judicial administration of this important Act into the secrecy of chambers.
Congress was apparently sensitive to these subtle but fundamental considerations, for it left it in a court's discretion whether it would or would not engage in this ex parte procedure in chambers, 5 U.S.C. § 552(a)(4)(B). See H.Rep. No. 93-876, 1974 U.S.Code Cong. and Adm.News, p. 6273; Comment, Judicial Review of Classified Documents: Amendments to the Freedom of Information Act, 12 Harv.J. Legis. 415, 441-43 (1975).
The Court is aware of the holding in Vaughn v. Rosen, 157 U.S.App.D.C. 340, 484 F.2d 820 (1973), cert. denied, 415 U.S. 977, 94 S. Ct. 1564, 39 L. Ed. 2d 873 (1974), which contemplates a routine ex parte in camera proceeding for the resolution of Freedom of Information Act contests. This rule was modified by the Congress when it recognized that in camera proceedings are not mandatory but may be held only in the Court's discretion.
Ex parte in camera proceedings are unnecessary, at least in most instances. The Government in most if not all contested cases should be able to satisfy its exemption claim in open court with sufficient specificity that the availability or unavailability of the exemption can be determined in an adversary fashion without revealing facts in documents deemed exempt. In other Freedom of Information Act cases which have come before this Court, e.g., Washington Research Project, Inc. v. Department of Health, Education and Welfare, 366 F. Supp. 929 (D.D.C.1973), affirmed in part and reversed in part, 164 U.S.App.D.C. 169, 504 F.2d 238 (1974), cert. denied, 421 U.S. 963, 95 S. Ct. 1951, 44 L. Ed. 2d 450 (1975); Moss v. Laird, Civil Action No. 1254-71 (D.D.C. Dec. 7, 1971), satisfactory arrangements have been made at pretrial consistent with this approach suited to the needs of the particular case and the issues have been resolved through the traditional adversary process.
While more experience under the Act may be necessary to make all ex parte hearings useless, surely it can never be an abuse of discretion for a court to attempt resolution of these cases short of the in camera process. Should a particular situation arise where in camera review appears essential it will be time enough then to consider whether the rights of the person seeking information have been infringed and that the Act as thus applied is unconstitutional. Much will depend on the willingness of the Government agencies to avoid blanket boilerplate assertions of privilege and to develop types of indices and descriptions that enable a court to search out the truth in a public proceeding without destroying the secrecy which the Government considers it essential to maintain.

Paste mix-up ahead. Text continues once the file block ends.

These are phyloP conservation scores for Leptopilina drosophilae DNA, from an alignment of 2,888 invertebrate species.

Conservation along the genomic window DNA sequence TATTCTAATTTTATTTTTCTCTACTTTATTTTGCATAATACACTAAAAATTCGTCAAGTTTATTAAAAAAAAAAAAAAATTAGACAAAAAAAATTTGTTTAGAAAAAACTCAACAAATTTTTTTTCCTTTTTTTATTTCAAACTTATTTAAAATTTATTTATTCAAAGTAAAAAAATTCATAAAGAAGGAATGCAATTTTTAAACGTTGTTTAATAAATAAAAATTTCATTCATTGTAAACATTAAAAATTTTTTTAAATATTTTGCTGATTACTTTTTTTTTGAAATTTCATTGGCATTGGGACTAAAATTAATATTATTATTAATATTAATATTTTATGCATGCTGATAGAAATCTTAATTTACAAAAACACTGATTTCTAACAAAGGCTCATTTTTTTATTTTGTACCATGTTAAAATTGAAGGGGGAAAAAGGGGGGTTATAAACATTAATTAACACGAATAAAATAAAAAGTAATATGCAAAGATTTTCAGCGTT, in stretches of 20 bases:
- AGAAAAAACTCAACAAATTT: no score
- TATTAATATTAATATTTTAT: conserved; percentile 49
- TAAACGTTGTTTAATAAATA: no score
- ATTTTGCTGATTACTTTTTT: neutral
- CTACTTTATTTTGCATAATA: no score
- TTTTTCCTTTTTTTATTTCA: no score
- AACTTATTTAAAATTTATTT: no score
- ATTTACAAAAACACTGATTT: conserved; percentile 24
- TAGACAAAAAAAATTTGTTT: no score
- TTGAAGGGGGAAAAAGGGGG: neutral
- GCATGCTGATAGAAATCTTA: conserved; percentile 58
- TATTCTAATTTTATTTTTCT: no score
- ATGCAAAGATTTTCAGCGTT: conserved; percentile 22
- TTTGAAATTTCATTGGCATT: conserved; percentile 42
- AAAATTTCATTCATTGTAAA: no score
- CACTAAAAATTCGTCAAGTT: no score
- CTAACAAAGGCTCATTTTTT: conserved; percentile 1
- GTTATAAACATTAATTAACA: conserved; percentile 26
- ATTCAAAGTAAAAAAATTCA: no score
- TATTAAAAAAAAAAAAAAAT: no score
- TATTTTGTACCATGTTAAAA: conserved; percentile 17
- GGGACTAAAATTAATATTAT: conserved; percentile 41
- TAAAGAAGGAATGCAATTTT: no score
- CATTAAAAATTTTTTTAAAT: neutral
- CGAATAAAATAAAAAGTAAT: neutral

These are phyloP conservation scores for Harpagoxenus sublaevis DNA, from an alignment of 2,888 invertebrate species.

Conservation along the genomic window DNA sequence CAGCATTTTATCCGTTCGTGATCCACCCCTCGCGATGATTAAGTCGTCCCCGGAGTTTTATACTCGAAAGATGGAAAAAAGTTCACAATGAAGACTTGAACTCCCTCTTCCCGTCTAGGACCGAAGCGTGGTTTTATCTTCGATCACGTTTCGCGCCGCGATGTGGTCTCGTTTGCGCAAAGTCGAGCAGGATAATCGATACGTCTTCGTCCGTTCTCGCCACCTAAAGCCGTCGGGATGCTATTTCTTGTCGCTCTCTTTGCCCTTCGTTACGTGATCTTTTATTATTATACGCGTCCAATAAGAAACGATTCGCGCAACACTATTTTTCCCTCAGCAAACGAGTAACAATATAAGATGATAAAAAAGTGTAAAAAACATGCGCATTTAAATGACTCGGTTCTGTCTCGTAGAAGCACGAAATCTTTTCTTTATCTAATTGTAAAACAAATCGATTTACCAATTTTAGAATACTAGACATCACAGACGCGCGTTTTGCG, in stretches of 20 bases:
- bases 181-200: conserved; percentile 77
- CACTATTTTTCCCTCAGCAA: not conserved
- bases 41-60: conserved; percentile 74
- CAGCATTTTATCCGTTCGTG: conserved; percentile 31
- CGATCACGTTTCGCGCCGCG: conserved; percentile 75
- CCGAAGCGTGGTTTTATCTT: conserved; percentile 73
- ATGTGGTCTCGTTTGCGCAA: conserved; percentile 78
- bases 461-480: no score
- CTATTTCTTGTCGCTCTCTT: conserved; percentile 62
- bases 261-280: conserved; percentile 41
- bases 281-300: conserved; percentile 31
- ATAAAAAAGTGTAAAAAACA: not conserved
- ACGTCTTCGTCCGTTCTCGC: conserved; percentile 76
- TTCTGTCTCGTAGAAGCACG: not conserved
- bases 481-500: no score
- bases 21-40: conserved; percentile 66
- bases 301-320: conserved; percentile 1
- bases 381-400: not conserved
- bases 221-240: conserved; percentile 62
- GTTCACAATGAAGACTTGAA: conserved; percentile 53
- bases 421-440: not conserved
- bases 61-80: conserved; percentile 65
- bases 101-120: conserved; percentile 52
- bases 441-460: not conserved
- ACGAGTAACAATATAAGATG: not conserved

At least that is the course this Court intends to follow. In this instance the Government's submission is woefully inadequate. There is no public index. One conclusory representation is made in brief form. There is no indication of when or how the material sought was classified or of the timing, degree or extent of declassification or recent review. There is, moreover, no indication of any effort to separate classified and unclassified information within particular documents or files. Some documentation in the area has already been made public but no explanation is given why the papers released differ from other portions of the same or related papers being withheld. The nature of the security problem asserted is not explained even in broadest hypothetical terms. These and other defects pervade the matter. There is merely an attempt by in camera lawyers' papers classified as Top Secret to cut off the request for information at the outset. This will not do. The Court is entitled to be better informed on a public record and the plaintiff should be able to address more concrete issues. The Court will not receive or examine affidavits in camera at this stage. An adequate, complete affidavit justifying exemption shall be publicly filed reciting all pertinent facts short of those that reveal any fact which the defendants believe is protected by the exemption claimed.
The proposed ex parte in camera order is rejected without prejudice. The Government shall show further cause in fourteen days why exemption should be granted by appropriate public representations.
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